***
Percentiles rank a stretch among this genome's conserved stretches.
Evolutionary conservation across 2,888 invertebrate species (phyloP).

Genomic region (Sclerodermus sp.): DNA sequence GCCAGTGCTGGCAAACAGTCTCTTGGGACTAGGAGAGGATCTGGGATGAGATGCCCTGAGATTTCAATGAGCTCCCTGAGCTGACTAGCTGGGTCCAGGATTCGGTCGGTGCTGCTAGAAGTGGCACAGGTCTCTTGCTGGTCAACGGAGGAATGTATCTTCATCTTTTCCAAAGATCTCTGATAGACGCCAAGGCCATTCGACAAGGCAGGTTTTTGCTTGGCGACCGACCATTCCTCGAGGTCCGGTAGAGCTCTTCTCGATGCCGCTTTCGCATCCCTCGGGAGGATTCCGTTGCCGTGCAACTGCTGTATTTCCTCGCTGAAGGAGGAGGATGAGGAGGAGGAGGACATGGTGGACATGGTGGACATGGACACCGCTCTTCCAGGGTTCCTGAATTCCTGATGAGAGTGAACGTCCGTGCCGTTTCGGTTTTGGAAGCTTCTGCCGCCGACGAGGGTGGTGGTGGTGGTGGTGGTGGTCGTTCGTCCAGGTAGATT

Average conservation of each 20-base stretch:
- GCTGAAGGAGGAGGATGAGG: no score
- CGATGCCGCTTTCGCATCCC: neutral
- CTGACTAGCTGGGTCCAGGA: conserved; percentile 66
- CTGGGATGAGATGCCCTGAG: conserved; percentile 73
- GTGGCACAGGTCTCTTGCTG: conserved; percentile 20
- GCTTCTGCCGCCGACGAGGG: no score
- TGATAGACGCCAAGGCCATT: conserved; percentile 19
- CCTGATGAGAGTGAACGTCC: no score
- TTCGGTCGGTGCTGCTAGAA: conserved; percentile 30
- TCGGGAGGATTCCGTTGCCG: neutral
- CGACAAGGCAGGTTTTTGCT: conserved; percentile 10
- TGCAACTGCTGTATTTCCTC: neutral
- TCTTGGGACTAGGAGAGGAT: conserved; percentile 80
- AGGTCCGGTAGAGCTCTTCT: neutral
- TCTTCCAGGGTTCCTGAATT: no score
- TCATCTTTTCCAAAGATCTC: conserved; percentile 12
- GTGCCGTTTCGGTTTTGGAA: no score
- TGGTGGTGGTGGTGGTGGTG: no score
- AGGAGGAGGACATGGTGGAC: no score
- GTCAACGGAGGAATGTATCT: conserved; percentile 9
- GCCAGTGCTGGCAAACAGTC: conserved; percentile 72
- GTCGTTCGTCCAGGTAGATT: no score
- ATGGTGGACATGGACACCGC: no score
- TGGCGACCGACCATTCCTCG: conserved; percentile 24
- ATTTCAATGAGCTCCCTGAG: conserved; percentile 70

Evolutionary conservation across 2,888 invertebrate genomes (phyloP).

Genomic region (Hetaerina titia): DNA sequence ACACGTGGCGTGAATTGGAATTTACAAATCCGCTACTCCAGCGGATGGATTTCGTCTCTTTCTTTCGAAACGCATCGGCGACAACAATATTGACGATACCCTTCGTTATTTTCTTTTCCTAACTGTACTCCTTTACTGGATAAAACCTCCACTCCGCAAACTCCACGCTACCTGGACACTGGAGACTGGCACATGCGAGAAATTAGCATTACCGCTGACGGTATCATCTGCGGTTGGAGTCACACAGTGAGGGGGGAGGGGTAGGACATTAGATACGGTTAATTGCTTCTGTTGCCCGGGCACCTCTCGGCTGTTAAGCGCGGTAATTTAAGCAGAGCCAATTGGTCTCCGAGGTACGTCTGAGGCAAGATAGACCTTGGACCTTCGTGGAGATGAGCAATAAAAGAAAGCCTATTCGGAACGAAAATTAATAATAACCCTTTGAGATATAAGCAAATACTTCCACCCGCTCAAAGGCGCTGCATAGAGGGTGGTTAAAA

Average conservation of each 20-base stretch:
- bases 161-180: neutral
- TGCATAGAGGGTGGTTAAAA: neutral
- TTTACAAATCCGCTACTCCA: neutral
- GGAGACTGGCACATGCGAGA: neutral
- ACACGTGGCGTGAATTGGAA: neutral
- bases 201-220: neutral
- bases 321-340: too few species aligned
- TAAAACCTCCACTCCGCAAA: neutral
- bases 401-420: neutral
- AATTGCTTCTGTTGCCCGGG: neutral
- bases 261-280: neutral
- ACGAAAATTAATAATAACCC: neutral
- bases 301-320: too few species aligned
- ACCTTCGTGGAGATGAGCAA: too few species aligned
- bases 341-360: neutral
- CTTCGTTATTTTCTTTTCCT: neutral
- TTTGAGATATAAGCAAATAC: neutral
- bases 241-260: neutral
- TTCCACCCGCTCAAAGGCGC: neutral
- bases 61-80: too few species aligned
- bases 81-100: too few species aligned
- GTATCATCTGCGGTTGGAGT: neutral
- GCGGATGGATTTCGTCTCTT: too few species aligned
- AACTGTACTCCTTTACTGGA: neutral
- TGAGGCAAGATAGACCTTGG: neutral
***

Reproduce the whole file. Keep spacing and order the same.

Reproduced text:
Percentiles rank a stretch among this genome's conserved stretches.
Evolutionary conservation across 2,888 invertebrate species (phyloP).

Genomic region (Sclerodermus sp.): DNA sequence GCCAGTGCTGGCAAACAGTCTCTTGGGACTAGGAGAGGATCTGGGATGAGATGCCCTGAGATTTCAATGAGCTCCCTGAGCTGACTAGCTGGGTCCAGGATTCGGTCGGTGCTGCTAGAAGTGGCACAGGTCTCTTGCTGGTCAACGGAGGAATGTATCTTCATCTTTTCCAAAGATCTCTGATAGACGCCAAGGCCATTCGACAAGGCAGGTTTTTGCTTGGCGACCGACCATTCCTCGAGGTCCGGTAGAGCTCTTCTCGATGCCGCTTTCGCATCCCTCGGGAGGATTCCGTTGCCGTGCAACTGCTGTATTTCCTCGCTGAAGGAGGAGGATGAGGAGGAGGAGGACATGGTGGACATGGTGGACATGGACACCGCTCTTCCAGGGTTCCTGAATTCCTGATGAGAGTGAACGTCCGTGCCGTTTCGGTTTTGGAAGCTTCTGCCGCCGACGAGGGTGGTGGTGGTGGTGGTGGTGGTCGTTCGTCCAGGTAGATT

Average conservation of each 20-base stretch:
- GCTGAAGGAGGAGGATGAGG: no score
- CGATGCCGCTTTCGCATCCC: neutral
- CTGACTAGCTGGGTCCAGGA: conserved; percentile 66
- CTGGGATGAGATGCCCTGAG: conserved; percentile 73
- GTGGCACAGGTCTCTTGCTG: conserved; percentile 20
- GCTTCTGCCGCCGACGAGGG: no score
- TGATAGACGCCAAGGCCATT: conserved; percentile 19
- CCTGATGAGAGTGAACGTCC: no score
- TTCGGTCGGTGCTGCTAGAA: conserved; percentile 30
- TCGGGAGGATTCCGTTGCCG: neutral
- CGACAAGGCAGGTTTTTGCT: conserved; percentile 10
- TGCAACTGCTGTATTTCCTC: neutral
- TCTTGGGACTAGGAGAGGAT: conserved; percentile 80
- AGGTCCGGTAGAGCTCTTCT: neutral
- TCTTCCAGGGTTCCTGAATT: no score
- TCATCTTTTCCAAAGATCTC: conserved; percentile 12
- GTGCCGTTTCGGTTTTGGAA: no score
- TGGTGGTGGTGGTGGTGGTG: no score
- AGGAGGAGGACATGGTGGAC: no score
- GTCAACGGAGGAATGTATCT: conserved; percentile 9
- GCCAGTGCTGGCAAACAGTC: conserved; percentile 72
- GTCGTTCGTCCAGGTAGATT: no score
- ATGGTGGACATGGACACCGC: no score
- TGGCGACCGACCATTCCTCG: conserved; percentile 24
- ATTTCAATGAGCTCCCTGAG: conserved; percentile 70

Evolutionary conservation across 2,888 invertebrate genomes (phyloP).

Genomic region (Hetaerina titia): DNA sequence ACACGTGGCGTGAATTGGAATTTACAAATCCGCTACTCCAGCGGATGGATTTCGTCTCTTTCTTTCGAAACGCATCGGCGACAACAATATTGACGATACCCTTCGTTATTTTCTTTTCCTAACTGTACTCCTTTACTGGATAAAACCTCCACTCCGCAAACTCCACGCTACCTGGACACTGGAGACTGGCACATGCGAGAAATTAGCATTACCGCTGACGGTATCATCTGCGGTTGGAGTCACACAGTGAGGGGGGAGGGGTAGGACATTAGATACGGTTAATTGCTTCTGTTGCCCGGGCACCTCTCGGCTGTTAAGCGCGGTAATTTAAGCAGAGCCAATTGGTCTCCGAGGTACGTCTGAGGCAAGATAGACCTTGGACCTTCGTGGAGATGAGCAATAAAAGAAAGCCTATTCGGAACGAAAATTAATAATAACCCTTTGAGATATAAGCAAATACTTCCACCCGCTCAAAGGCGCTGCATAGAGGGTGGTTAAAA

Average conservation of each 20-base stretch:
- bases 161-180: neutral
- TGCATAGAGGGTGGTTAAAA: neutral
- TTTACAAATCCGCTACTCCA: neutral
- GGAGACTGGCACATGCGAGA: neutral
- ACACGTGGCGTGAATTGGAA: neutral
- bases 201-220: neutral
- bases 321-340: too few species aligned
- TAAAACCTCCACTCCGCAAA: neutral
- bases 401-420: neutral
- AATTGCTTCTGTTGCCCGGG: neutral
- bases 261-280: neutral
- ACGAAAATTAATAATAACCC: neutral
- bases 301-320: too few species aligned
- ACCTTCGTGGAGATGAGCAA: too few species aligned
- bases 341-360: neutral
- CTTCGTTATTTTCTTTTCCT: neutral
- TTTGAGATATAAGCAAATAC: neutral
- bases 241-260: neutral
- TTCCACCCGCTCAAAGGCGC: neutral
- bases 61-80: too few species aligned
- bases 81-100: too few species aligned
- GTATCATCTGCGGTTGGAGT: neutral
- GCGGATGGATTTCGTCTCTT: too few species aligned
- AACTGTACTCCTTTACTGGA: neutral
- TGAGGCAAGATAGACCTTGG: neutral